Remember why you became your own boss


By Dr. Alexandra Beauregard, assistant professor of employment relations and organisational behaviour at the London School of Economics and a specialist in work-life balance.

When we work for other people, we often think about how much easier life would be if we were our own boss. And a lot of the time, that’s true. But talk to any business owner and you’ll soon realise that running your own show is not a fast ticket to a good work-life balance; in fact, it can be the exact opposite. In a recent survey carried out by XLN Business Services, almost a third of small business owners admitted to missing a family celebration, birthday or anniversary because of work and 64% said they had worked on Christmas Day.

When you’re starting a company, you are either beholden to your investors, or you are starting with no capital and trying to earn enough to pay yourself (and your employees, if you have any). The net effect is that during the start-up phase, you have no time and no money. You are working as hard as you can, for nothing. There is no work-life balance.

Most new business owners know to expect this. What they don’t expect is that once the business is up and running, it can be extremely difficult to exit this start-up mode of operating. You’ve realised that you can accomplish a lot, at low cost, by working very, very hard and shaking that start-up mentality is one of the biggest challenges for business owners’ work-life balance. One way to address this is by doing a work-life balance audit every few months, and asking friends or family members to help assess you. If you ask, your loved ones will let you know how you’re performing outside of work. That can give you the impetus you need to begin shifting out of start-up mode and investing more in your personal life.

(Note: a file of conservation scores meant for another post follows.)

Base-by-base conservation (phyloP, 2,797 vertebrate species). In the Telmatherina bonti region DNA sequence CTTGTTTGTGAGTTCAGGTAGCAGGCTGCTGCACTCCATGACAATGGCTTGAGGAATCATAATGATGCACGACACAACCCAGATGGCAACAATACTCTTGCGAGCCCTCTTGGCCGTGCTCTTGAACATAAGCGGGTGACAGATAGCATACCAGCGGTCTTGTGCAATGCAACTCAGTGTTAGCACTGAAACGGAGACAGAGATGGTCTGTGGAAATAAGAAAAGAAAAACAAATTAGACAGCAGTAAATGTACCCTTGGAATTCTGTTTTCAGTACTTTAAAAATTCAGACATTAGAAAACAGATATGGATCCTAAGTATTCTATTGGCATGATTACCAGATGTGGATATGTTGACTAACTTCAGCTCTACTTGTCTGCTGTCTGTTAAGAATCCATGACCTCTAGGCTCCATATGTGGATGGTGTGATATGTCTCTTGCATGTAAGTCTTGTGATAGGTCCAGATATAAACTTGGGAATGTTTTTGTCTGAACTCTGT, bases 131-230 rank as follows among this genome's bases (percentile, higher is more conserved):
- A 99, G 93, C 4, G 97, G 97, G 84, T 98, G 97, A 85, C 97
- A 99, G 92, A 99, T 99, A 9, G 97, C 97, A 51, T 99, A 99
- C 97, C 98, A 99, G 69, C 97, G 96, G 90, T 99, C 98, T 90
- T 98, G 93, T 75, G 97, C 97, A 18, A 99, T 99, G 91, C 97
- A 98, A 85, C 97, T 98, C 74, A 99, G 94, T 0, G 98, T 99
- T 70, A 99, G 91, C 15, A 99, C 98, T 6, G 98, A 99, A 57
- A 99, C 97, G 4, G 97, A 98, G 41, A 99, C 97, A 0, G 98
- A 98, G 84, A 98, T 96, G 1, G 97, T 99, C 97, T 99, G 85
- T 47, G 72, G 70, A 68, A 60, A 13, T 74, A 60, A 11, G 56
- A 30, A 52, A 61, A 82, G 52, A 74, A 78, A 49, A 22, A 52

A sure-fire route to a better work-life balance is to train up a second-in-command. Yes, the buck will always stop with you, but the peace of mind provided by having a competent deputy can’t be overestimated. Having a business partner can also be a big help, and enable you to effectively be in two places at once, with one of you at the helm while the other attends to personal commitments. You will need to find a way to balance your individual styles, though. If one of you is an engaged workaholic and the other values having time and headspace away from work, resentment can start to take hold. Figure out what’s important to both of you and negotiate an agreement based on your personal values and what you want out of the business.

There will always be times when the business has to come first. To prepare for those times, it helps to have a contingency plan in place for your personal life. For those with care-giving responsibilities, check out your options for emergency care. Do you have a reliable babysitter, or family members who can be on standby?

Ultimately, as important as your business is, your personal life needs and deserves a similar level of care. Set boundaries around your top priorities (family events, social occasions, key leisure activities) and protect that time, just like you would a crucial meeting for work. If a personal commitment is booked in to your diary, you’re more likely to respect it and schedule work activities around it, instead of vice versa. Ultimately, remember why you became your own boss in the first place

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